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’12 Years a Slave’

I am still recovering from watching “12 Years a Slave,” just released in the United Kingdom.
The film focuses on the tribulations faced by Solomon Northup (Chiwetel Ejiofor), a successful New Yorker who is duped, drugged and sold into slavery in the southern states of the U.S. prior to the Civil War.

It is a brilliant yet relentlessly traumatic film. Northup’s switch from freedom to captivity is sudden. One day he is free and with his family, the next he is chained and held in a brutal world where black people are simply a commodity to bought and sold.

Some of the hardest parts of the film are depictions of the barbarity of the worst plantation owners, particularly Edwin Epps (Michael Fassbender) who is repellently sadistic.

But, as well as the raw evil of Epps, the hypocrisy and weakness of the “good” owners is also portrayed. They may treat their slaves better but are equally committed to maintaining their subjugation.

“12 Years a Slave” brilliantly captures the vast systematic evil of slavery.

Violence and racism were necessary tools to maintain the economic oppression vital to the “southern way of life” in the 1800s. 

The achievement of the film is that it draws you into the reality of the world that Solomon Northup is dragged into. We journey with him as slavery envelopes his whole existence.

Unsurprisingly and unavoidably, Christian religion is a key theme within the film. It’s another powerful reminder of the ambivalent role that faith played in the slavery of the U.S. southern states.

On the one hand, we see the Bible being used directly as a tool of oppression.

In one scene Epps reads Luke 12:47 to his new slaves: “And that servant, which knew his lord’s will, and prepared not himself, neither did according to his will, shall be beaten with many stripes.”

After he reads this passage, he waves his Bible in the dejected slaves’ faces and says “and that’s Scripture!”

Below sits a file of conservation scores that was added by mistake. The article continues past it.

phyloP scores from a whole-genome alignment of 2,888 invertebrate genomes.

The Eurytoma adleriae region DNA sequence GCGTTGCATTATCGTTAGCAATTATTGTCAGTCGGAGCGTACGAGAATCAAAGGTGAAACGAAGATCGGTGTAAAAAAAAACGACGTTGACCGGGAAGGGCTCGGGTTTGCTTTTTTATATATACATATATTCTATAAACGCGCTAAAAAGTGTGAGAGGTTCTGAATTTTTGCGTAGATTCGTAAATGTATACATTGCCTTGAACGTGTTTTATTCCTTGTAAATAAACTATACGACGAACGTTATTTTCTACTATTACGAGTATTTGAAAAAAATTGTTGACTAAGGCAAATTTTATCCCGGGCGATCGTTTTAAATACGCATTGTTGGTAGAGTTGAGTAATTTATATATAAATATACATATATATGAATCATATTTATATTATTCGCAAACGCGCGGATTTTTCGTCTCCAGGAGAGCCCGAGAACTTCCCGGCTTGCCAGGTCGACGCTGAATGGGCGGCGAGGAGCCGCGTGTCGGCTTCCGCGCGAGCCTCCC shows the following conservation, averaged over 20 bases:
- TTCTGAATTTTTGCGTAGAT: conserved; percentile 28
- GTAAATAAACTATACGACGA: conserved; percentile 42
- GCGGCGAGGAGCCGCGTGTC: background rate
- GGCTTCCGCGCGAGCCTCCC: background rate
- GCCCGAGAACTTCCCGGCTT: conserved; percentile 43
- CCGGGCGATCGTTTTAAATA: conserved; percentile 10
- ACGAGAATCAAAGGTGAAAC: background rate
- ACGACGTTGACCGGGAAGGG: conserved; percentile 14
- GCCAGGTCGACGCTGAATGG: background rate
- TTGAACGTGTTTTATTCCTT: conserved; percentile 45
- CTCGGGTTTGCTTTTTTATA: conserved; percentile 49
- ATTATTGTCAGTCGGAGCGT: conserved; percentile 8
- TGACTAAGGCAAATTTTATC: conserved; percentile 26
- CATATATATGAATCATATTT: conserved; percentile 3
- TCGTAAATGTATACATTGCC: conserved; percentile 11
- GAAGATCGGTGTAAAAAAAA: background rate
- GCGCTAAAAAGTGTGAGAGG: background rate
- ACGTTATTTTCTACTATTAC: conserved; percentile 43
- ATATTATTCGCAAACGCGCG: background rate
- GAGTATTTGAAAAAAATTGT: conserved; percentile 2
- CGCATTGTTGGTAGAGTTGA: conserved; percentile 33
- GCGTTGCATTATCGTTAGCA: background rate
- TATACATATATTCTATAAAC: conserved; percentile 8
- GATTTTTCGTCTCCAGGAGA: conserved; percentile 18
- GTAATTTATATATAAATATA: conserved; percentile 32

Within a “Christian” culture, the misuse of such passages gave a theological justification to Epps’ brutal maltreatment of his workers.

On the other hand, the film also shows how the Christian faith of the slaves themselves is a source of solidarity, comfort and inner resolve.

In one of the most powerful scenes, Northup is pictured singing together the Negro spiritual “Roll, Jordan, Roll” together with others following the death of a fellow slave.

You can see in Northup’s face the way that the song is feeding him with sustenance and hope in the face of such brutality.

The ambivalent role of religion is a factor in most movements for justice. 

Whether in Wilberforce’s abolitionist movement in the U.K., Shaftesbury’s campaigns against child labor, the civil rights movement in the United States or in the fight against apartheid in South Africa, Christian theology has been deployed on both sides.

It has been both a tool of oppression and resources for resistance. But, of course, this is simply a reality also reflected in Scripture itself.

Frequently the Bible speaks of God’s hatred of religion that maintains injustice. Amos is one of the most anti-religious prophets.

“I hate, I despise your religious feasts, I cannot stand your assemblies,” he proclaimed. “Away with the noise of your songs! I will not listen to the music of your harps. But let justice roll on like a river, righteousness like a never failing stream” (Amos 6:21,23)

In Isaiah, we see the direct condemnation of religious practice alongside oppression.

“I cannot bear your evil assemblies. Your New Moon festivals and your appointed feasts my soul hates,” the prophet declares. “Even if you offer many prayers, I will not listen. Your hands are full of blood … Stop doing wrong, learn to do right! Seek justice, encourage the oppressed” (Isaiah 1:13-17).

And in the words of Jesus, we continually see a condemnation of those who conform to minor religious rules but ignore the wider purpose of those rules. “Woe to you Pharisees, because you give God a tenth of your mint and garden herbs but you neglect justice and the love of God” (Luke 11:42).

Religion has always been used to maintain injustice, but that’s not the whole story.

In passages like these, generations of activists have found the most effective resources to combat injustice and work for a world where love of God goes hand in hand with a love for neighbor.

“12 Years a Slave” is not for the faint-hearted, but it is an incredible film that shares a disturbing and epic tale of the way one man survives the kind of injustice that God hates.

Jon Kuhrt is the executive director of social work at West London Mission and is a member of Streatham Baptist Church in South London. A version of this review first appeared on his blog, Resistance and Renewal, and is used with permission. His Twitter feed is @jonkuhrt.

 

MPAA Rating: R for violence/cruelty, some nudity and brief sexuality.

Director: Steve McQueen

Writers: John Ridley (screenplay) and Solomon Northup (memoire)

Cast: Chiwetel Ejiofor: Solomon Northup; Michael Fassbender: Epps; Benedict Cumberbatch: Ford; Paul Dano: Tibeats; Paul Giamatti: Freeman; Lupita Nyong’o: Patsey; Brad Pitt: Bass; Alfre Woodard: Mistress Shaw.

The movie’s website is here.